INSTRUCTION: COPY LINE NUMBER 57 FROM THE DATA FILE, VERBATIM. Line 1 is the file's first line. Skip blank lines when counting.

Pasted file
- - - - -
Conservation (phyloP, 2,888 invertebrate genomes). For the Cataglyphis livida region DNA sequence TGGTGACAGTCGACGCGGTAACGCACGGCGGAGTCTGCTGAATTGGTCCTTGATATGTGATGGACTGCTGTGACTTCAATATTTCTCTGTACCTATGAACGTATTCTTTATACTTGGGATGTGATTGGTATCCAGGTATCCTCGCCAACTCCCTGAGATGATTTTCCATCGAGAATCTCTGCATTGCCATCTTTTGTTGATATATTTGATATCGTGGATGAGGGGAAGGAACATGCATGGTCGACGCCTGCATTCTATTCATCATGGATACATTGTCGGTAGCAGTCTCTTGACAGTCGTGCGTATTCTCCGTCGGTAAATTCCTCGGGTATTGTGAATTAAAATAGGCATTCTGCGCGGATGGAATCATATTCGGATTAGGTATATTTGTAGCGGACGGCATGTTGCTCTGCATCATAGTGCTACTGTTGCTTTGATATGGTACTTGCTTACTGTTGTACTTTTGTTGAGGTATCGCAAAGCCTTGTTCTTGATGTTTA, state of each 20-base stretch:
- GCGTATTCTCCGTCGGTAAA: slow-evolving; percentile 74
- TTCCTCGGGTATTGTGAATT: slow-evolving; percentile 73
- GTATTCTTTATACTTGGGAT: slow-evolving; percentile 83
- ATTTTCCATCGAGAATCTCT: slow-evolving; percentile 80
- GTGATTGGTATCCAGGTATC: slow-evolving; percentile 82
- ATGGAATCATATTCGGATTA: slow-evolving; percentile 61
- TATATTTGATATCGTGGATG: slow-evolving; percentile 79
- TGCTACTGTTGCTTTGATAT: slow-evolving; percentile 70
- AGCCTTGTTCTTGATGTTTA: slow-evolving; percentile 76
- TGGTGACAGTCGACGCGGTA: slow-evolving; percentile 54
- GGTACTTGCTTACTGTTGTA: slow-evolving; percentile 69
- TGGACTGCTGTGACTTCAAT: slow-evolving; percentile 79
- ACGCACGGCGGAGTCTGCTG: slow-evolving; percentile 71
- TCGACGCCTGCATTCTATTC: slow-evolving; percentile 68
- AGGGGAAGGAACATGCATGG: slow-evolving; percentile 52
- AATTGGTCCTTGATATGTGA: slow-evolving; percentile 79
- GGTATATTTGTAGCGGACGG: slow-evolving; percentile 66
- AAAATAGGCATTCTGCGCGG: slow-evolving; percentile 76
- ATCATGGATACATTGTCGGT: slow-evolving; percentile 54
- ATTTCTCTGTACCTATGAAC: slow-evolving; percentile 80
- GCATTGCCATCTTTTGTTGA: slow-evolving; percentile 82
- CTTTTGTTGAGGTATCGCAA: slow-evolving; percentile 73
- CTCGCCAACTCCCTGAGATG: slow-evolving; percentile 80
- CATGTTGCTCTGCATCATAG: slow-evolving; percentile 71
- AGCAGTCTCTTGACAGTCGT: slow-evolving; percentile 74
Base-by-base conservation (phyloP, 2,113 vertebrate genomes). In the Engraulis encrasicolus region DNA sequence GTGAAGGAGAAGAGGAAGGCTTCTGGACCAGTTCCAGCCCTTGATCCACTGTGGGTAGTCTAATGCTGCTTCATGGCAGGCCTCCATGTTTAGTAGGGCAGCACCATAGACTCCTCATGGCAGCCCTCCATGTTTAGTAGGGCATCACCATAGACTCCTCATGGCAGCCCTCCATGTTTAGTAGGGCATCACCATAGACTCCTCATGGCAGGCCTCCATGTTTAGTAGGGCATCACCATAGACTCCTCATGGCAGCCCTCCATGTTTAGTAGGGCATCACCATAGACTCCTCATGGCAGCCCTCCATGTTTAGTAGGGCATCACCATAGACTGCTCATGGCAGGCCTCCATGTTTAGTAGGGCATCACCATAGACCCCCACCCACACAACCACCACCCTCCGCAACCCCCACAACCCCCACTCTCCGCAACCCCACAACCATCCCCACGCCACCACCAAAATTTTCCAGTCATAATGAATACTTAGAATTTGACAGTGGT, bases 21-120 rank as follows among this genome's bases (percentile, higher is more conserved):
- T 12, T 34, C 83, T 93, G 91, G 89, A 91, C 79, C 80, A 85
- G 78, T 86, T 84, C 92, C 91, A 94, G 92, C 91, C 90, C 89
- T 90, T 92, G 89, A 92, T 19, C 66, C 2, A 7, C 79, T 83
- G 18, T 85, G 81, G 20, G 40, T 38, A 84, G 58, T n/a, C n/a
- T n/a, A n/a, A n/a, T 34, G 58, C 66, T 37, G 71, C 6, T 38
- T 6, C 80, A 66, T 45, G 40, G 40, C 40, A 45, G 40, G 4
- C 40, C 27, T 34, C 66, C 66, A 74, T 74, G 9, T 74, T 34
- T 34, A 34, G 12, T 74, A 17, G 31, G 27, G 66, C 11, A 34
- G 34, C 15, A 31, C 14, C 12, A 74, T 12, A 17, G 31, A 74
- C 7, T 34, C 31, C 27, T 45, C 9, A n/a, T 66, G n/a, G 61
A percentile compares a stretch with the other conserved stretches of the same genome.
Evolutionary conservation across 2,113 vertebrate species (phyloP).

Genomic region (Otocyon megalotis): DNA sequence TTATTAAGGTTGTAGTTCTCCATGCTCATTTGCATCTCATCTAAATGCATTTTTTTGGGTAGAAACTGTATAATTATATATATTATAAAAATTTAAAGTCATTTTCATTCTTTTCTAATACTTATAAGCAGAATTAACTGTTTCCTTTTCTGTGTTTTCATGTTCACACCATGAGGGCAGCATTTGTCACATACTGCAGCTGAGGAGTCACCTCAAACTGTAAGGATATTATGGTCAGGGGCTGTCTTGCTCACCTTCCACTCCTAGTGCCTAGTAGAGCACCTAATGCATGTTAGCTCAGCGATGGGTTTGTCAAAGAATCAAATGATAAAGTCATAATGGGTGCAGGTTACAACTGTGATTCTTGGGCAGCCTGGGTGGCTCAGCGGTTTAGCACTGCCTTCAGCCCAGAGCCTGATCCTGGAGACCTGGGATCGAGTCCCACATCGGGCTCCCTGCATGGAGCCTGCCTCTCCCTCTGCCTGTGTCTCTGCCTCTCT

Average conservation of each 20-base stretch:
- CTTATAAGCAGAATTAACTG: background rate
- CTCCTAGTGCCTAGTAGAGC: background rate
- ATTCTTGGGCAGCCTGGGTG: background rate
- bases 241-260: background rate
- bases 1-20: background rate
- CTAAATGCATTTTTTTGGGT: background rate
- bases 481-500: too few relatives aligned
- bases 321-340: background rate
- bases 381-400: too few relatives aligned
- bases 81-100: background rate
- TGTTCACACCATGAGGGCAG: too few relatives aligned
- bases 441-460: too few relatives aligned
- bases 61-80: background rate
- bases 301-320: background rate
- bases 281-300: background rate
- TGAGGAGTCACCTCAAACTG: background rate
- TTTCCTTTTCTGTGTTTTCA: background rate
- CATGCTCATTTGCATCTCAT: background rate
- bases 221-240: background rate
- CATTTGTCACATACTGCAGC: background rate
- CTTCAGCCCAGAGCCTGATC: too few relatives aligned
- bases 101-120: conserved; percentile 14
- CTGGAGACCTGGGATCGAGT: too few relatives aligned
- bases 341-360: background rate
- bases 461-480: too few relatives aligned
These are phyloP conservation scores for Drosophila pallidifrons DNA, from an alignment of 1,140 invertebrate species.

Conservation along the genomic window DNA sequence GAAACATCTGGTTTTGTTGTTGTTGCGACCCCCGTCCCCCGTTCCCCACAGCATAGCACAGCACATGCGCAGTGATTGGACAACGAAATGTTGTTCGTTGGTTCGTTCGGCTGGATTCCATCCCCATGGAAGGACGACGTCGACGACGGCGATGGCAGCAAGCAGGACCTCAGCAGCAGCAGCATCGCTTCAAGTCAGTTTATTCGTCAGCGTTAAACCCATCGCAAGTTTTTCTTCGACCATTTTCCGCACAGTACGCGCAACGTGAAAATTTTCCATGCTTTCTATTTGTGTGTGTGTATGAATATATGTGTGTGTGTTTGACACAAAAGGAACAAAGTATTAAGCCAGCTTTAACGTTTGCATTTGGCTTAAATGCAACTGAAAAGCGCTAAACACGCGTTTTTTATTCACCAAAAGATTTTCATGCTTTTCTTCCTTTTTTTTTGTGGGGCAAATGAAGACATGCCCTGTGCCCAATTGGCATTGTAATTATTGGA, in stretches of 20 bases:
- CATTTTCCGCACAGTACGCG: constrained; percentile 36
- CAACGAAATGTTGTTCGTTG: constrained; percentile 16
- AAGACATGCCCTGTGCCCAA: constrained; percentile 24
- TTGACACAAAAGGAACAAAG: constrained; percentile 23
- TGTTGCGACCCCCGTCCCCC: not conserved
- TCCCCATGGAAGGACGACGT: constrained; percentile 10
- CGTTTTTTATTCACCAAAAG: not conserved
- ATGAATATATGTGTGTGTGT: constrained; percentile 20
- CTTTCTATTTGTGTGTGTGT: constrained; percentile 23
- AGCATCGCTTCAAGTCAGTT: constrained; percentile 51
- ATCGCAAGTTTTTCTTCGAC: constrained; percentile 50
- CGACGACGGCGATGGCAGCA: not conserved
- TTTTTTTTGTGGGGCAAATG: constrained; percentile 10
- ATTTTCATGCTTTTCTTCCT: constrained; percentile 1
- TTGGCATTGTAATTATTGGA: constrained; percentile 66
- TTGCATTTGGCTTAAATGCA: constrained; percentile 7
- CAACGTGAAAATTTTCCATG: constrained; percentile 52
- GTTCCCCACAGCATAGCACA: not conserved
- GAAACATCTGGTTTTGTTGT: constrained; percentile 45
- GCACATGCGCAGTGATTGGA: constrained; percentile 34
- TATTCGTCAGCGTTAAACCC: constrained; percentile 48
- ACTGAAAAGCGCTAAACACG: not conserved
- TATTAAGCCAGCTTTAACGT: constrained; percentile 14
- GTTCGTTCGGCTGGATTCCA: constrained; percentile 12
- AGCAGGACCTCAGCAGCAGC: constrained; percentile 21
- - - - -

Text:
- TGAGGAGTCACCTCAAACTG: background rate